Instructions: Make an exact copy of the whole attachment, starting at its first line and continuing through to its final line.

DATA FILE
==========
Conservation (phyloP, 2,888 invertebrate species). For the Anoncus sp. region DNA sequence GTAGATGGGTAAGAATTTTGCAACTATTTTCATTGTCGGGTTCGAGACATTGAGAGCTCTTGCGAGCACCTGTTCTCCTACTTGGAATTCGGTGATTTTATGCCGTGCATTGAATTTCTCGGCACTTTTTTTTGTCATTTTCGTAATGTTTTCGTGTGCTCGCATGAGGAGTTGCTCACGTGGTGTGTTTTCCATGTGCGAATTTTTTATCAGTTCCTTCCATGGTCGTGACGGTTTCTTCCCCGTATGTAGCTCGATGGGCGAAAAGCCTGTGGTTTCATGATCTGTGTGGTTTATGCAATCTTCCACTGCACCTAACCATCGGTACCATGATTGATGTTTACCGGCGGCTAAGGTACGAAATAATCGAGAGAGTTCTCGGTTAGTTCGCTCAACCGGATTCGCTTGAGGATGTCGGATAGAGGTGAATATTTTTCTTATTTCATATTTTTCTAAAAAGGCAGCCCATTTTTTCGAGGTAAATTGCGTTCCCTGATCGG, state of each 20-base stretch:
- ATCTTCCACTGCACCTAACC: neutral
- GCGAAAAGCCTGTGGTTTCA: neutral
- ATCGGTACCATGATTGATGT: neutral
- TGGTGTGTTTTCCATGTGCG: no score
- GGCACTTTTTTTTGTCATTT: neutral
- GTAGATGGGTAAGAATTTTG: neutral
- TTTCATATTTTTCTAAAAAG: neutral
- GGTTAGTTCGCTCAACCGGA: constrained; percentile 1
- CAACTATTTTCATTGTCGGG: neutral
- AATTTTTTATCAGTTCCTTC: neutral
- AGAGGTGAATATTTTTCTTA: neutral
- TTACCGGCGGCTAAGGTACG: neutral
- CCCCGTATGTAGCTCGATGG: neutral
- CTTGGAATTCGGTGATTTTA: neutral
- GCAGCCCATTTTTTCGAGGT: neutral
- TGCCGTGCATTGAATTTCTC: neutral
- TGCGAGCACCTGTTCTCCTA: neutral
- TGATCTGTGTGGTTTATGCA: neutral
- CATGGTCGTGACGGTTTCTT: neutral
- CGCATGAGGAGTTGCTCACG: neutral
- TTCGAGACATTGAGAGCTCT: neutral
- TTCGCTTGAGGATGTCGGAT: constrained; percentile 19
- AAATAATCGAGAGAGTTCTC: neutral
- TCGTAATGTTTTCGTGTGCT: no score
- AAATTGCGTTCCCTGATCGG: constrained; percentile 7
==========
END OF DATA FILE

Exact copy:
Conservation (phyloP, 2,888 invertebrate species). For the Anoncus sp. region DNA sequence GTAGATGGGTAAGAATTTTGCAACTATTTTCATTGTCGGGTTCGAGACATTGAGAGCTCTTGCGAGCACCTGTTCTCCTACTTGGAATTCGGTGATTTTATGCCGTGCATTGAATTTCTCGGCACTTTTTTTTGTCATTTTCGTAATGTTTTCGTGTGCTCGCATGAGGAGTTGCTCACGTGGTGTGTTTTCCATGTGCGAATTTTTTATCAGTTCCTTCCATGGTCGTGACGGTTTCTTCCCCGTATGTAGCTCGATGGGCGAAAAGCCTGTGGTTTCATGATCTGTGTGGTTTATGCAATCTTCCACTGCACCTAACCATCGGTACCATGATTGATGTTTACCGGCGGCTAAGGTACGAAATAATCGAGAGAGTTCTCGGTTAGTTCGCTCAACCGGATTCGCTTGAGGATGTCGGATAGAGGTGAATATTTTTCTTATTTCATATTTTTCTAAAAAGGCAGCCCATTTTTTCGAGGTAAATTGCGTTCCCTGATCGG, state of each 20-base stretch:
- ATCTTCCACTGCACCTAACC: neutral
- GCGAAAAGCCTGTGGTTTCA: neutral
- ATCGGTACCATGATTGATGT: neutral
- TGGTGTGTTTTCCATGTGCG: no score
- GGCACTTTTTTTTGTCATTT: neutral
- GTAGATGGGTAAGAATTTTG: neutral
- TTTCATATTTTTCTAAAAAG: neutral
- GGTTAGTTCGCTCAACCGGA: constrained; percentile 1
- CAACTATTTTCATTGTCGGG: neutral
- AATTTTTTATCAGTTCCTTC: neutral
- AGAGGTGAATATTTTTCTTA: neutral
- TTACCGGCGGCTAAGGTACG: neutral
- CCCCGTATGTAGCTCGATGG: neutral
- CTTGGAATTCGGTGATTTTA: neutral
- GCAGCCCATTTTTTCGAGGT: neutral
- TGCCGTGCATTGAATTTCTC: neutral
- TGCGAGCACCTGTTCTCCTA: neutral
- TGATCTGTGTGGTTTATGCA: neutral
- CATGGTCGTGACGGTTTCTT: neutral
- CGCATGAGGAGTTGCTCACG: neutral
- TTCGAGACATTGAGAGCTCT: neutral
- TTCGCTTGAGGATGTCGGAT: constrained; percentile 19
- AAATAATCGAGAGAGTTCTC: neutral
- TCGTAATGTTTTCGTGTGCT: no score
- AAATTGCGTTCCCTGATCGG: constrained; percentile 7